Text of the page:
In the months before the 2018 municipal election, CycleWR volunteers have been taking municipal electoral candidates for bike rides to show off the best and worst of the cycling infrastructure in their ward/city/region. For a full list of completed rides, click here. CycleWR is a non-partisan organization that does not support any particular party or candidate. Summaries are written by volunteers or candidates and may not reflect the mandate or views of CycleWR. For more information, contact us at firstname.lastname@example.org.
CycleWR volunteer Jenn took Ward 10 incumbent Sarah Marsh on a bike ride. Here’s how it went:
Had a great chat and bike ride with @Marsh_Ward10 and @Cycle_WR, showing some of the best and worst places to bike in my neighbourhood! I hope we can work together to improve bike friendliness! pic.twitter.com/mrPeqaAla2
— Jenn Dellow (@jenndknitmaster) August 14, 2018
Sarah is definitely interested in improving cycling in the city. She agrees with the need for a minimum grid, and urges CycleWR to put forward our recommendation and keep pushing for it. We talked about how it’s best for council to hear from one voice (one group) giving one set of recommendations, rather than hearing from individual cyclists whose needs and priorities are all different.
We did a loop starting from my place on Dekay Street, all within Ward 10. I highlighted:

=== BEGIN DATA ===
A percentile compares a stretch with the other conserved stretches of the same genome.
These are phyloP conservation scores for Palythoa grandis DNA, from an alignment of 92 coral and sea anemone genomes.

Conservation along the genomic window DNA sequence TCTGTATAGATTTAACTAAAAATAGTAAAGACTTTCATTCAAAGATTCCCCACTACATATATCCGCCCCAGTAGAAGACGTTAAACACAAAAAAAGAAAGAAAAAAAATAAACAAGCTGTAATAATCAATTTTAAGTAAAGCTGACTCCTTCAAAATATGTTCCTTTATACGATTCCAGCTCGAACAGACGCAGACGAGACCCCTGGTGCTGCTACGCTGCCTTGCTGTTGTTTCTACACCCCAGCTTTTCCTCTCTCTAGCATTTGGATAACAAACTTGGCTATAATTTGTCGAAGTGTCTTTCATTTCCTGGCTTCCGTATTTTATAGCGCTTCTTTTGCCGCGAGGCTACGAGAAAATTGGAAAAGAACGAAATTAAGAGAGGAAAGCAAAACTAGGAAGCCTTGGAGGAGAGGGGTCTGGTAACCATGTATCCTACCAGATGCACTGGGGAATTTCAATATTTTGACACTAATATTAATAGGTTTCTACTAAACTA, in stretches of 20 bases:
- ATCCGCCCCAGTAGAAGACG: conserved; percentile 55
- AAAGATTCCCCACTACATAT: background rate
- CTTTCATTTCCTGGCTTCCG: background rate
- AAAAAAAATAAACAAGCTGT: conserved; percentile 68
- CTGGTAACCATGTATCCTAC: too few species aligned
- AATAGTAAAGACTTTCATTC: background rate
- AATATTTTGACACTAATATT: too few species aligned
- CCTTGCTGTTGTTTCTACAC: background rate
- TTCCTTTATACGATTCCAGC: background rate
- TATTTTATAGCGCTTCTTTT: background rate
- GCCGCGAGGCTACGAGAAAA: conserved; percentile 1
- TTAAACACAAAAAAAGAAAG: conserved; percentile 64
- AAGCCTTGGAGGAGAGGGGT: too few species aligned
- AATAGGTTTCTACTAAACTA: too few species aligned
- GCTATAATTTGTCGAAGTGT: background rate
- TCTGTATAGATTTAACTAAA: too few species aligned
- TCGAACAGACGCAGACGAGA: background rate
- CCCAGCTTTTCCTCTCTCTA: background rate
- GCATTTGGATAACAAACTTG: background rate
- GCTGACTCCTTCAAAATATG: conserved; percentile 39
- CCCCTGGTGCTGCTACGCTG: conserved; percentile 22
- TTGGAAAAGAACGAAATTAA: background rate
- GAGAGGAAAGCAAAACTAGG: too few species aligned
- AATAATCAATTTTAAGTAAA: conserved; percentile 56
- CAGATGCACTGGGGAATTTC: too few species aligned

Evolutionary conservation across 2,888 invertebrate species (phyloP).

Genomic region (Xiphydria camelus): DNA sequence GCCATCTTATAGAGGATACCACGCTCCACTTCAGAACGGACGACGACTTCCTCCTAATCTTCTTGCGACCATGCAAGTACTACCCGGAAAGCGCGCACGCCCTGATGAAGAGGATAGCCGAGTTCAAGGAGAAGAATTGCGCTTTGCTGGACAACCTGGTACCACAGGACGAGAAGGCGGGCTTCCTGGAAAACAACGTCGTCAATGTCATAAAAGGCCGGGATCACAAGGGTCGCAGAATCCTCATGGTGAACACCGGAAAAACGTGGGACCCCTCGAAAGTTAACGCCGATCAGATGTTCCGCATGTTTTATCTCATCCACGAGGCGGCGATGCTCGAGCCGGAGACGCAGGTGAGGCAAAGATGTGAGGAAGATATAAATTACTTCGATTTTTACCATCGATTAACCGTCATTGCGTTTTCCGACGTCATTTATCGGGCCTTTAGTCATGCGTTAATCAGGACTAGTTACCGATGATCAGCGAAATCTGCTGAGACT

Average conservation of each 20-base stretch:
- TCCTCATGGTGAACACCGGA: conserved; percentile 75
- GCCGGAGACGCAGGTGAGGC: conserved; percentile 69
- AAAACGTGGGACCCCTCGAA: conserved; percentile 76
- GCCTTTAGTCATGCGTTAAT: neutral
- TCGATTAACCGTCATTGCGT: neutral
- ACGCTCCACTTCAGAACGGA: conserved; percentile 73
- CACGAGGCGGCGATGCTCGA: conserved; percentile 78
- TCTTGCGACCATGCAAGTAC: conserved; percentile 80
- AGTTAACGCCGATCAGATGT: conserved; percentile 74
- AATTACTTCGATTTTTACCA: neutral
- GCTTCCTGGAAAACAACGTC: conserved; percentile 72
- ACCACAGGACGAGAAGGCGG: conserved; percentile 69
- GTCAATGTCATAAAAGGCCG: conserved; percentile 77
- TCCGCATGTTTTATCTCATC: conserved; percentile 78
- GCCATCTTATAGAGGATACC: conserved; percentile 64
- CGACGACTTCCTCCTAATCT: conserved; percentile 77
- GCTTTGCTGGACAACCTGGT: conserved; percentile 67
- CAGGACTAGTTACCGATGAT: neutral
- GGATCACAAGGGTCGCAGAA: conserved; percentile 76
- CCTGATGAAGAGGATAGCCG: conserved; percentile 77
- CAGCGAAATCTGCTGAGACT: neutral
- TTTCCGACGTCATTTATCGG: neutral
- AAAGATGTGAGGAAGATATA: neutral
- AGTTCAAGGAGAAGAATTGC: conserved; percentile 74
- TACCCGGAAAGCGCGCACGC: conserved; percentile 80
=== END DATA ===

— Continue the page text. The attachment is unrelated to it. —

- The recent redo of Guelph Street that had space for bike infrastructure, but has instead lots of parking and many “share the road” signs.
- The narrow unfriendliness of Lancaster (the city’s portion of it), and why we would be taking an alternative route south.
- The nice Margaret Street lanes, until they end abruptly at Victoria, and how that discourages many possible cyclists and confuses everyone.
- Two intersections of Lancaster: with Frederick, and with Krug/Weber. Both are very unsafe for both drivers and cyclists, for different reasons.
- The very nice, wide East Avenue bike lanes, which are one of my favourite bits of bike lane: between the width, the painted buffer, and the shade trees, it’s always comfortable.
- The narrower Duke Street, which used to be a good route parallel to downtown, but isn’t anymore where the tracks have been added (I know this is no longer a city street, but it was the best route home within our ward).
We mostly felt very safe, since we are both comfortable, experienced cyclists. We did get honked at once (on Otto Street) because there wasn’t space between us and a boulevard for a car to pass, and we talked about how unnecessarily aggressive that was. The route was mostly a mix of bike lanes and wider side streets, with only a couple of narrower places where we could not talk.
My two priorities would be to fill the gaps in current infrastructure to make a grid of usable routes through and across town, consisting of bike lanes and separated infrastructure (not just sharrows or signed routes); and to provide proper winter maintenance on bike routes and lanes. My hope is that council will start to see on-street parking as optional, and remove more of it to make space for cycling infrastructure.
— Sarah Marsh (@Marsh_Ward10) August 14, 2018